The Congregation B'nai Israel Photographs contain 97 images dating from c.1920 to 1996. Many of the images are of confirmation classes, Hebrew school classes, and bar and bat mitzvah students. Other images are of B'nai Israel's religious leaders, congregation events, and the exterior and interior of the synagogue. Nine images from a set of photographs commissioned by the congregation to document the synagogue at the time of its closing are included.
What's in the entire collection
The Congregation B'nai Israel Photograph Collection (c.1920-1996), held by the Rauh Jewish Archives at the Senator John Heinz History Center.s Detre Library and Archives, comprises 2.0 linear feet of photographs. Many of the photographs are of confirmation classes, Hebrew school classes, bar and bat mitzvah students, choir members, Sunday school students, and of Boy Scout and Girl Scout groups. Other photographs depict the synagogue's interior and exterior, and sanctuary and social halls in the synagogue and in the community building. There are photographs of events such as congregation anniversaries, a PT boat launch, and the groundbreaking for the new community building, as well.
About Congregation B'nai Israel
When Jews moved into the neighborhoods of Highland Park and East Liberty in the East End area of Pittsburgh, groups began holding religious services in homes. In 1911, one such group was chartered as B'nai Israel Congregation.
As membership increased, the congregation moved into various rented facilities. In 1920, the congregation moved into a mansion on Highland Avenue, which held the offices, library, classrooms and meeting rooms. Sabbath services were held in a building on Collins Avenue, and larger events, such as High Holiday services and weddings, were held in the Pershing Theatre or in the Rittenhouse Ballroom on Highland Avenue. Throughout this early period, members of the congregation raised funds to acquire a permanent building.
In 1920, the congregation purchased land with two existing structures at 327 North Negley Avenue. Ground was broken for the construction of the sanctuary, in 1922. The building was designed by Henry Hornbostel, Alexander Sharove, and Philip Friedman in a Byzantine style. Prior to construction, the congregation used the two existing buildings on this land as gathering places and offices. A building, called "the barn," was used as a social hall; and a building behind the main sanctuary, referred to as "the mansion," housed a chapel, offices and classrooms. Although the construction was not yet complete, the sanctuary was first used for High Holiday services in 1924.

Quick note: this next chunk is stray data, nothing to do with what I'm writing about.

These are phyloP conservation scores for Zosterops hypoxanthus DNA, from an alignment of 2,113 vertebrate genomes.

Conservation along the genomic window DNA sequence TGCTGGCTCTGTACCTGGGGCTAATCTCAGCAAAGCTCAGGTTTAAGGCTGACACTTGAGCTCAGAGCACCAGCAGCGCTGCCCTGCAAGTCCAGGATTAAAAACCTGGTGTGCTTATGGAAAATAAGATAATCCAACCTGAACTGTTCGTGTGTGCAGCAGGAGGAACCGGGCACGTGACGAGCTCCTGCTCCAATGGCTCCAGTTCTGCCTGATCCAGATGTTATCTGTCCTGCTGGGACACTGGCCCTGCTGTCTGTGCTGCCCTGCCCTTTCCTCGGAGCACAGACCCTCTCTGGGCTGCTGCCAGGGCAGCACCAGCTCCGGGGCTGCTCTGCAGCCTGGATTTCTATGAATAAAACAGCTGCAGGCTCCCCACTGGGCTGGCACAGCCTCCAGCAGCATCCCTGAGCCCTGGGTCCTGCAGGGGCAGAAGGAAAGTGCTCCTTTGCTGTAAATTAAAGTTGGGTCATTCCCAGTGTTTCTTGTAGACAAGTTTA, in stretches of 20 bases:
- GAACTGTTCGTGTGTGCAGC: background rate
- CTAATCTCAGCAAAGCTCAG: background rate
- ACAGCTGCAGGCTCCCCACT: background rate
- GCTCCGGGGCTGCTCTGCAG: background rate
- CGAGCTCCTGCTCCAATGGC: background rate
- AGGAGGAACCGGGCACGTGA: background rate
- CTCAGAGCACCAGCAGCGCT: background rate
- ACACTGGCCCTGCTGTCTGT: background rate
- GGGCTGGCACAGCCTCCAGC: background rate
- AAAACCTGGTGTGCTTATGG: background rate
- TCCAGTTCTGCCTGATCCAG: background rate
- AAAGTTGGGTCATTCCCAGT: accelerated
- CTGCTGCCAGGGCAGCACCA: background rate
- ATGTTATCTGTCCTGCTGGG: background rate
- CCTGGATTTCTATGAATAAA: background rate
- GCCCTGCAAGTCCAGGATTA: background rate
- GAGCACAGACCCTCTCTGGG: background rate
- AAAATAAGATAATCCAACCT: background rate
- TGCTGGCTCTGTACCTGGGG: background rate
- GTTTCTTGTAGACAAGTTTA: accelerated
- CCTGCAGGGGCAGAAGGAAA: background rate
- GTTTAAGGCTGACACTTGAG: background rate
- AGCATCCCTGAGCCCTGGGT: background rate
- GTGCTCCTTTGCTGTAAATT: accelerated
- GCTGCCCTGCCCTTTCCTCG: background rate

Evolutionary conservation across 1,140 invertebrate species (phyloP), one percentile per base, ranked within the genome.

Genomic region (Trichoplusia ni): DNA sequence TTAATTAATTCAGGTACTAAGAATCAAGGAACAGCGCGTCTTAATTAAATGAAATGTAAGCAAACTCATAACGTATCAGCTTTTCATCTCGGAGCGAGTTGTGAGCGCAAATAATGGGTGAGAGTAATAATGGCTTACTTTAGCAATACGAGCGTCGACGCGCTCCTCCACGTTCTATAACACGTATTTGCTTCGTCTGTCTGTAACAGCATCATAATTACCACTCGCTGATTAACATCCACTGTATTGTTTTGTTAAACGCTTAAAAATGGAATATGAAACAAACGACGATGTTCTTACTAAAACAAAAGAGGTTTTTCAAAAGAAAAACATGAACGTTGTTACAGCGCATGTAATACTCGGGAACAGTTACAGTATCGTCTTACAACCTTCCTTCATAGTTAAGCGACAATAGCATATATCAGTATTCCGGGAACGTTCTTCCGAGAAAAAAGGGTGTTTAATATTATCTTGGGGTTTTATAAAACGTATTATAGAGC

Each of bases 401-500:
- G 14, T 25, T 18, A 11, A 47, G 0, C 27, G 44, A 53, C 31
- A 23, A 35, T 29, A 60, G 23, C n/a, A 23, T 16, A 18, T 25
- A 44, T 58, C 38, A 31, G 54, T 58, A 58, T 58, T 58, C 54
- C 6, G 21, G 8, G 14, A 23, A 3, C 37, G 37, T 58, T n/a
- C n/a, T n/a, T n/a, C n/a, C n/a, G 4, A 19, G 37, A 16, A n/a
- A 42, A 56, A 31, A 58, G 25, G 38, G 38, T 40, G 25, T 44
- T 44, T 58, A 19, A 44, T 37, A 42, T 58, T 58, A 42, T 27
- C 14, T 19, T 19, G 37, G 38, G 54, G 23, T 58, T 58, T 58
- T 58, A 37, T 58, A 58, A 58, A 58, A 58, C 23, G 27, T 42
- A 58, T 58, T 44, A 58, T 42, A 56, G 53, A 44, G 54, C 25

Initially, members followed Orthodox customs. Rabbi Benjamin Lichter was hired as the congregation's rabbi in 1920. Under his leadership the congregation affiliated with the Conservative movement. In 1922, the congregation joined the United Synagogues of America. Preferring to follow Orthodox traditions, some members withdrew from B'nai Israel and established Adath Jeshurun Congregation in the same neighborhood.
During the 1930s and 1940s, the congregation was affected by the scarcity of resources caused by the Great Depression and World War II. After the war ended, the neighborhoods in the East End area of Pittsburgh experienced a population boom. The resulting increase in membership enabled the congregation to build an attached community center, which was dedicated in 1953. The new center housed classrooms, a chapel, offices and a new social hall.
The congregation's growth in membership peaked in the early 1950s. By the 1970s growth in membership had all but ceased. After the installation of stained glass windows designed by Jean Jacques Duval, in 1964, the congregation did not undertake any large construction or improvement projects.
In the 1990s, the opportunity arose to merge with another congregation, Beth Jacob of New Kensington, Pennsylvania, to found Adat Shalom Congregation in Fox Chapel, Pennsylvania. On the weekend of June 30, 1995, the B'nai Israel congregation held a formal closing ceremony at the synagogue.
Five rabbis had served the congregation: Rabbi Benjamin Lichter, Rabbi Seymour Cohen, Rabbi Mordecai Chertoff, Rabbi Jack Shechter, and Rabbi Richard Marcovitz. Rabbi Lichter was hired as head rabbi in 1920, and, in 1956, he was elected to the position of Rabbi Emeritus, which he held until his sudden death in 1963. In 1956, Rabbi Cohen was installed as head rabbi, a position he held until 1961. Rabbi Chertoff replaced Rabbi Cohen and remained with the congregation until 1966. Rabbi Shechter was installed in 1967 and remained with the congregation until 1976. Rabbi Marcovitz was hired by the congregation in 1976 and remained until 1996.
Two cantors served the congregation: Julius Bloom and Mordecai Heiser. Hazan Bloom was hired by the congregation in 1924 and served until his death in 1942. Cantor Heiser was hired in 1942 and served until his death in 1989. Cantor Mordecai Haalman also served the congregation between 1961, when he was hired, and the 1980s.